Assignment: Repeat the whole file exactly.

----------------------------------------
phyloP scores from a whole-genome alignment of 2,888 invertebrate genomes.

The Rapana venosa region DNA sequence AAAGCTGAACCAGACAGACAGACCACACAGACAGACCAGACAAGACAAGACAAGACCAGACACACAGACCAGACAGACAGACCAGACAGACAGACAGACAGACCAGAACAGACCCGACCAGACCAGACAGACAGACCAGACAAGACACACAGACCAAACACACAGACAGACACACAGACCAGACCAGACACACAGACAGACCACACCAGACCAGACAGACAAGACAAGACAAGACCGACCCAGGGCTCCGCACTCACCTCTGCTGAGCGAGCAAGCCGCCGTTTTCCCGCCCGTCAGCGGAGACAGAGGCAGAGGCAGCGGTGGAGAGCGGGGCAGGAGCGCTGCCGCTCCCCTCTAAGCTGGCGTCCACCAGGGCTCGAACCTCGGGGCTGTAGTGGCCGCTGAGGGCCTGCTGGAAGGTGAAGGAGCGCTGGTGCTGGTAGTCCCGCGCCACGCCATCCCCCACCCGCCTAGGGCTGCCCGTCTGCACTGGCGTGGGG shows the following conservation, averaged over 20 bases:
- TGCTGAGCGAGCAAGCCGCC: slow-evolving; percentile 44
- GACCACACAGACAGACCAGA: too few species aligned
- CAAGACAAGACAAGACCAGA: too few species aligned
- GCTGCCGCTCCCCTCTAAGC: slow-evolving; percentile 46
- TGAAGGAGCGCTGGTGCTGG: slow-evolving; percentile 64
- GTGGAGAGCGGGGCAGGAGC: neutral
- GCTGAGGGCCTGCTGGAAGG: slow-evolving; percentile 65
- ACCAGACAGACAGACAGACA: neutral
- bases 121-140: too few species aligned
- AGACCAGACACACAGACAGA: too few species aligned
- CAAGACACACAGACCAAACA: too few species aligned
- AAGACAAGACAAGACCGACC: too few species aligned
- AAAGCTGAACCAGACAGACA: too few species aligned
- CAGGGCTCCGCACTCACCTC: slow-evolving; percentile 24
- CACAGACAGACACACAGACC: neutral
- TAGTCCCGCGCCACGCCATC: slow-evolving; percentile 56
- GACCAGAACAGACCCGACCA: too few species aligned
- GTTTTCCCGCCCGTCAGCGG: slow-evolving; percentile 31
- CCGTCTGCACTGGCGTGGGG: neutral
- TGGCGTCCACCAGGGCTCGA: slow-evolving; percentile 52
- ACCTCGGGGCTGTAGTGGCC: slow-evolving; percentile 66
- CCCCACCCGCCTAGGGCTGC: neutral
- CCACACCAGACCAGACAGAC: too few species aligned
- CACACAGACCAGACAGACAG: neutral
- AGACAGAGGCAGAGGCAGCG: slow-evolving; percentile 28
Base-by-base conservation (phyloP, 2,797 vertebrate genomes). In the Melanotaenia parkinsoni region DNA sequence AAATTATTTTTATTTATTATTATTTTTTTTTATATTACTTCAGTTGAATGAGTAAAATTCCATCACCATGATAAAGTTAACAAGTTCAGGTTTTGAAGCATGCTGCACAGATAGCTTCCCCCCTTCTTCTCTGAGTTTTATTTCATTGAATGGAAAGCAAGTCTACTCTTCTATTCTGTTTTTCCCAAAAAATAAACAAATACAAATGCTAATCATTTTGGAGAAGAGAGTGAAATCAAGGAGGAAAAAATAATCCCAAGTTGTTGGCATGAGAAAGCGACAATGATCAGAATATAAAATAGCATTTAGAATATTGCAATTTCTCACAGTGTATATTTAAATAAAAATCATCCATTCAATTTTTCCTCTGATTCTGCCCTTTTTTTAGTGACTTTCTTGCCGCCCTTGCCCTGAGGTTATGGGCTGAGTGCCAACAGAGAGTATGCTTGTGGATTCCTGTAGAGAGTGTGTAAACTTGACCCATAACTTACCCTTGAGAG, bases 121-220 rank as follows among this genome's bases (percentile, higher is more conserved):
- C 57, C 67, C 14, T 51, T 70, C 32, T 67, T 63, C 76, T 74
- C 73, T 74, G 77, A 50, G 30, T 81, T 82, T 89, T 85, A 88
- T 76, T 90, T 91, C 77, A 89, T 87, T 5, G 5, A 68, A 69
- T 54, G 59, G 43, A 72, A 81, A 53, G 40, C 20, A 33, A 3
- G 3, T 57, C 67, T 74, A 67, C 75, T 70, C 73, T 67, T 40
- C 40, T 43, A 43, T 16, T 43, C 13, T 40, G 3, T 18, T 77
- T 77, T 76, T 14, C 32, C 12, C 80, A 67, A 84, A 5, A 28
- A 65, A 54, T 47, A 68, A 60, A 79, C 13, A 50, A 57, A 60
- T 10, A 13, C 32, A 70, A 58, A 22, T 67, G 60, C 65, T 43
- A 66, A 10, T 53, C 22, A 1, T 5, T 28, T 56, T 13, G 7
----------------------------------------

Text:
phyloP scores from a whole-genome alignment of 2,888 invertebrate genomes.

The Rapana venosa region DNA sequence AAAGCTGAACCAGACAGACAGACCACACAGACAGACCAGACAAGACAAGACAAGACCAGACACACAGACCAGACAGACAGACCAGACAGACAGACAGACAGACCAGAACAGACCCGACCAGACCAGACAGACAGACCAGACAAGACACACAGACCAAACACACAGACAGACACACAGACCAGACCAGACACACAGACAGACCACACCAGACCAGACAGACAAGACAAGACAAGACCGACCCAGGGCTCCGCACTCACCTCTGCTGAGCGAGCAAGCCGCCGTTTTCCCGCCCGTCAGCGGAGACAGAGGCAGAGGCAGCGGTGGAGAGCGGGGCAGGAGCGCTGCCGCTCCCCTCTAAGCTGGCGTCCACCAGGGCTCGAACCTCGGGGCTGTAGTGGCCGCTGAGGGCCTGCTGGAAGGTGAAGGAGCGCTGGTGCTGGTAGTCCCGCGCCACGCCATCCCCCACCCGCCTAGGGCTGCCCGTCTGCACTGGCGTGGGG shows the following conservation, averaged over 20 bases:
- TGCTGAGCGAGCAAGCCGCC: slow-evolving; percentile 44
- GACCACACAGACAGACCAGA: too few species aligned
- CAAGACAAGACAAGACCAGA: too few species aligned
- GCTGCCGCTCCCCTCTAAGC: slow-evolving; percentile 46
- TGAAGGAGCGCTGGTGCTGG: slow-evolving; percentile 64
- GTGGAGAGCGGGGCAGGAGC: neutral
- GCTGAGGGCCTGCTGGAAGG: slow-evolving; percentile 65
- ACCAGACAGACAGACAGACA: neutral
- bases 121-140: too few species aligned
- AGACCAGACACACAGACAGA: too few species aligned
- CAAGACACACAGACCAAACA: too few species aligned
- AAGACAAGACAAGACCGACC: too few species aligned
- AAAGCTGAACCAGACAGACA: too few species aligned
- CAGGGCTCCGCACTCACCTC: slow-evolving; percentile 24
- CACAGACAGACACACAGACC: neutral
- TAGTCCCGCGCCACGCCATC: slow-evolving; percentile 56
- GACCAGAACAGACCCGACCA: too few species aligned
- GTTTTCCCGCCCGTCAGCGG: slow-evolving; percentile 31
- CCGTCTGCACTGGCGTGGGG: neutral
- TGGCGTCCACCAGGGCTCGA: slow-evolving; percentile 52
- ACCTCGGGGCTGTAGTGGCC: slow-evolving; percentile 66
- CCCCACCCGCCTAGGGCTGC: neutral
- CCACACCAGACCAGACAGAC: too few species aligned
- CACACAGACCAGACAGACAG: neutral
- AGACAGAGGCAGAGGCAGCG: slow-evolving; percentile 28
Base-by-base conservation (phyloP, 2,797 vertebrate genomes). In the Melanotaenia parkinsoni region DNA sequence AAATTATTTTTATTTATTATTATTTTTTTTTATATTACTTCAGTTGAATGAGTAAAATTCCATCACCATGATAAAGTTAACAAGTTCAGGTTTTGAAGCATGCTGCACAGATAGCTTCCCCCCTTCTTCTCTGAGTTTTATTTCATTGAATGGAAAGCAAGTCTACTCTTCTATTCTGTTTTTCCCAAAAAATAAACAAATACAAATGCTAATCATTTTGGAGAAGAGAGTGAAATCAAGGAGGAAAAAATAATCCCAAGTTGTTGGCATGAGAAAGCGACAATGATCAGAATATAAAATAGCATTTAGAATATTGCAATTTCTCACAGTGTATATTTAAATAAAAATCATCCATTCAATTTTTCCTCTGATTCTGCCCTTTTTTTAGTGACTTTCTTGCCGCCCTTGCCCTGAGGTTATGGGCTGAGTGCCAACAGAGAGTATGCTTGTGGATTCCTGTAGAGAGTGTGTAAACTTGACCCATAACTTACCCTTGAGAG, bases 121-220 rank as follows among this genome's bases (percentile, higher is more conserved):
- C 57, C 67, C 14, T 51, T 70, C 32, T 67, T 63, C 76, T 74
- C 73, T 74, G 77, A 50, G 30, T 81, T 82, T 89, T 85, A 88
- T 76, T 90, T 91, C 77, A 89, T 87, T 5, G 5, A 68, A 69
- T 54, G 59, G 43, A 72, A 81, A 53, G 40, C 20, A 33, A 3
- G 3, T 57, C 67, T 74, A 67, C 75, T 70, C 73, T 67, T 40
- C 40, T 43, A 43, T 16, T 43, C 13, T 40, G 3, T 18, T 77
- T 77, T 76, T 14, C 32, C 12, C 80, A 67, A 84, A 5, A 28
- A 65, A 54, T 47, A 68, A 60, A 79, C 13, A 50, A 57, A 60
- T 10, A 13, C 32, A 70, A 58, A 22, T 67, G 60, C 65, T 43
- A 66, A 10, T 53, C 22, A 1, T 5, T 28, T 56, T 13, G 7